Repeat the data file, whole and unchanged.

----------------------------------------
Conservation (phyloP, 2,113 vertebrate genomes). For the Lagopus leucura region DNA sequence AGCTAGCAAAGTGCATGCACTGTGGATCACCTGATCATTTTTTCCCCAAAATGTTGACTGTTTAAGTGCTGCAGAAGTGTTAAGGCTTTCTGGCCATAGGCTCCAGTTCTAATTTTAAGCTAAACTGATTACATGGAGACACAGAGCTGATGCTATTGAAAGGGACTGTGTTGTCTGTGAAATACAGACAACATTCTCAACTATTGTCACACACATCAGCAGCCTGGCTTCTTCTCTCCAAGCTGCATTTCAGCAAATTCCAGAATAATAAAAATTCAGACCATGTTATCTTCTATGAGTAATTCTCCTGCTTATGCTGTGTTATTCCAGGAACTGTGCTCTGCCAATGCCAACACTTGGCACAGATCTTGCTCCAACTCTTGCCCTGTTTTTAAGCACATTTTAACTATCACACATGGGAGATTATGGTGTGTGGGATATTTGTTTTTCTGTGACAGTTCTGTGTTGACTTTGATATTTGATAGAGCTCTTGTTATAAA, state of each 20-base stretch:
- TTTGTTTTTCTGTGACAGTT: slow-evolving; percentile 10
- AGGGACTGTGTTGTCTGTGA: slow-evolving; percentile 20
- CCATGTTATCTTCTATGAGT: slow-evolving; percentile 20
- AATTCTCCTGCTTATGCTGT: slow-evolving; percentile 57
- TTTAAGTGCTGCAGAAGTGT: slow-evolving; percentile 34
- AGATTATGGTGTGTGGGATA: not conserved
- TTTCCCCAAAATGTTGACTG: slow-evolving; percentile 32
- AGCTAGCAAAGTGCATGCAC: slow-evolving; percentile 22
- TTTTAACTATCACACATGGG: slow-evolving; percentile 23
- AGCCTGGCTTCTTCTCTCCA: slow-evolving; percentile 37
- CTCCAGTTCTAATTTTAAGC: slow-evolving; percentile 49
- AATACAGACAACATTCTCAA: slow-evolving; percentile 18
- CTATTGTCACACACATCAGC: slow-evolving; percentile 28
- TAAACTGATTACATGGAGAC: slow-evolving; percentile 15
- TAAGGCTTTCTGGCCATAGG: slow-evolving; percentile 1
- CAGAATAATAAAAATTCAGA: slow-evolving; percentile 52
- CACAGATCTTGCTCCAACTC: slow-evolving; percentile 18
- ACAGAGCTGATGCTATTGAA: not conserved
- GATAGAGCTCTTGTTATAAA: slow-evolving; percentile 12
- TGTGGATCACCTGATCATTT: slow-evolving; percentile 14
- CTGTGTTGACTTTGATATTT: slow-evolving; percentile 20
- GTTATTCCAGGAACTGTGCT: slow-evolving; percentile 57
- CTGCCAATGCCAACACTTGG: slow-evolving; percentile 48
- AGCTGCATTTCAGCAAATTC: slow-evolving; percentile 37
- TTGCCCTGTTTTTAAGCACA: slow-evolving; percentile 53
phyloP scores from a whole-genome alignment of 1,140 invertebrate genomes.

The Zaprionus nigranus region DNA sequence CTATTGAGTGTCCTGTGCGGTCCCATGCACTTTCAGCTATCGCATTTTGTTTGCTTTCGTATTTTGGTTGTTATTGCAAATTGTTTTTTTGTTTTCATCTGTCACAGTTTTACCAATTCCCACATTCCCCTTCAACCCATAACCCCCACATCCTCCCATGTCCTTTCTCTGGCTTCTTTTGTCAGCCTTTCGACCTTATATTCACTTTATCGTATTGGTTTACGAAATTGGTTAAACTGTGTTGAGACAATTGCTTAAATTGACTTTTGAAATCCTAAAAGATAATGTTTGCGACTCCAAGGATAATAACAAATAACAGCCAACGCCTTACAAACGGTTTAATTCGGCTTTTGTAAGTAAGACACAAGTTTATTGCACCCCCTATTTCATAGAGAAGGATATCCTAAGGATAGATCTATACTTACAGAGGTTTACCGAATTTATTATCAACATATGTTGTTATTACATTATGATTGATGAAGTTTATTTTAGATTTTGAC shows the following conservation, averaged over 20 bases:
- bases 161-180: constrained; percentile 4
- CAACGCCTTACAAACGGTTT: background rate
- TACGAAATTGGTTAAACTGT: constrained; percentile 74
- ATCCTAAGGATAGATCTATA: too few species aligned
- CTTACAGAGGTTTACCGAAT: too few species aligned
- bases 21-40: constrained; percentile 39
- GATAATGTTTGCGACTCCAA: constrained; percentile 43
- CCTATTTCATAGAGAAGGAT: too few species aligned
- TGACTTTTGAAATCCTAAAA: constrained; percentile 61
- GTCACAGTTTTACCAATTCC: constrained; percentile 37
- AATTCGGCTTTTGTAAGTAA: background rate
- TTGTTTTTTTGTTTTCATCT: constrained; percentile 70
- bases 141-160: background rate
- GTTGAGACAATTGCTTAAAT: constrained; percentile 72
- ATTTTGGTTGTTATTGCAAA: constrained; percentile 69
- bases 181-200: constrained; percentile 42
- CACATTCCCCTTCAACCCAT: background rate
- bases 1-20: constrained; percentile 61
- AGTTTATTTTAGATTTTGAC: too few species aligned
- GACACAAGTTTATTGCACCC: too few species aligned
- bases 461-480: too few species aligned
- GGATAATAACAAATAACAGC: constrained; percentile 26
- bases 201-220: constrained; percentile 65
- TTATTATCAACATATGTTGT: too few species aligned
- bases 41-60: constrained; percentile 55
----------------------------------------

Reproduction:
Conservation (phyloP, 2,113 vertebrate genomes). For the Lagopus leucura region DNA sequence AGCTAGCAAAGTGCATGCACTGTGGATCACCTGATCATTTTTTCCCCAAAATGTTGACTGTTTAAGTGCTGCAGAAGTGTTAAGGCTTTCTGGCCATAGGCTCCAGTTCTAATTTTAAGCTAAACTGATTACATGGAGACACAGAGCTGATGCTATTGAAAGGGACTGTGTTGTCTGTGAAATACAGACAACATTCTCAACTATTGTCACACACATCAGCAGCCTGGCTTCTTCTCTCCAAGCTGCATTTCAGCAAATTCCAGAATAATAAAAATTCAGACCATGTTATCTTCTATGAGTAATTCTCCTGCTTATGCTGTGTTATTCCAGGAACTGTGCTCTGCCAATGCCAACACTTGGCACAGATCTTGCTCCAACTCTTGCCCTGTTTTTAAGCACATTTTAACTATCACACATGGGAGATTATGGTGTGTGGGATATTTGTTTTTCTGTGACAGTTCTGTGTTGACTTTGATATTTGATAGAGCTCTTGTTATAAA, state of each 20-base stretch:
- TTTGTTTTTCTGTGACAGTT: slow-evolving; percentile 10
- AGGGACTGTGTTGTCTGTGA: slow-evolving; percentile 20
- CCATGTTATCTTCTATGAGT: slow-evolving; percentile 20
- AATTCTCCTGCTTATGCTGT: slow-evolving; percentile 57
- TTTAAGTGCTGCAGAAGTGT: slow-evolving; percentile 34
- AGATTATGGTGTGTGGGATA: not conserved
- TTTCCCCAAAATGTTGACTG: slow-evolving; percentile 32
- AGCTAGCAAAGTGCATGCAC: slow-evolving; percentile 22
- TTTTAACTATCACACATGGG: slow-evolving; percentile 23
- AGCCTGGCTTCTTCTCTCCA: slow-evolving; percentile 37
- CTCCAGTTCTAATTTTAAGC: slow-evolving; percentile 49
- AATACAGACAACATTCTCAA: slow-evolving; percentile 18
- CTATTGTCACACACATCAGC: slow-evolving; percentile 28
- TAAACTGATTACATGGAGAC: slow-evolving; percentile 15
- TAAGGCTTTCTGGCCATAGG: slow-evolving; percentile 1
- CAGAATAATAAAAATTCAGA: slow-evolving; percentile 52
- CACAGATCTTGCTCCAACTC: slow-evolving; percentile 18
- ACAGAGCTGATGCTATTGAA: not conserved
- GATAGAGCTCTTGTTATAAA: slow-evolving; percentile 12
- TGTGGATCACCTGATCATTT: slow-evolving; percentile 14
- CTGTGTTGACTTTGATATTT: slow-evolving; percentile 20
- GTTATTCCAGGAACTGTGCT: slow-evolving; percentile 57
- CTGCCAATGCCAACACTTGG: slow-evolving; percentile 48
- AGCTGCATTTCAGCAAATTC: slow-evolving; percentile 37
- TTGCCCTGTTTTTAAGCACA: slow-evolving; percentile 53
phyloP scores from a whole-genome alignment of 1,140 invertebrate genomes.

The Zaprionus nigranus region DNA sequence CTATTGAGTGTCCTGTGCGGTCCCATGCACTTTCAGCTATCGCATTTTGTTTGCTTTCGTATTTTGGTTGTTATTGCAAATTGTTTTTTTGTTTTCATCTGTCACAGTTTTACCAATTCCCACATTCCCCTTCAACCCATAACCCCCACATCCTCCCATGTCCTTTCTCTGGCTTCTTTTGTCAGCCTTTCGACCTTATATTCACTTTATCGTATTGGTTTACGAAATTGGTTAAACTGTGTTGAGACAATTGCTTAAATTGACTTTTGAAATCCTAAAAGATAATGTTTGCGACTCCAAGGATAATAACAAATAACAGCCAACGCCTTACAAACGGTTTAATTCGGCTTTTGTAAGTAAGACACAAGTTTATTGCACCCCCTATTTCATAGAGAAGGATATCCTAAGGATAGATCTATACTTACAGAGGTTTACCGAATTTATTATCAACATATGTTGTTATTACATTATGATTGATGAAGTTTATTTTAGATTTTGAC shows the following conservation, averaged over 20 bases:
- bases 161-180: constrained; percentile 4
- CAACGCCTTACAAACGGTTT: background rate
- TACGAAATTGGTTAAACTGT: constrained; percentile 74
- ATCCTAAGGATAGATCTATA: too few species aligned
- CTTACAGAGGTTTACCGAAT: too few species aligned
- bases 21-40: constrained; percentile 39
- GATAATGTTTGCGACTCCAA: constrained; percentile 43
- CCTATTTCATAGAGAAGGAT: too few species aligned
- TGACTTTTGAAATCCTAAAA: constrained; percentile 61
- GTCACAGTTTTACCAATTCC: constrained; percentile 37
- AATTCGGCTTTTGTAAGTAA: background rate
- TTGTTTTTTTGTTTTCATCT: constrained; percentile 70
- bases 141-160: background rate
- GTTGAGACAATTGCTTAAAT: constrained; percentile 72
- ATTTTGGTTGTTATTGCAAA: constrained; percentile 69
- bases 181-200: constrained; percentile 42
- CACATTCCCCTTCAACCCAT: background rate
- bases 1-20: constrained; percentile 61
- AGTTTATTTTAGATTTTGAC: too few species aligned
- GACACAAGTTTATTGCACCC: too few species aligned
- bases 461-480: too few species aligned
- GGATAATAACAAATAACAGC: constrained; percentile 26
- bases 201-220: constrained; percentile 65
- TTATTATCAACATATGTTGT: too few species aligned
- bases 41-60: constrained; percentile 55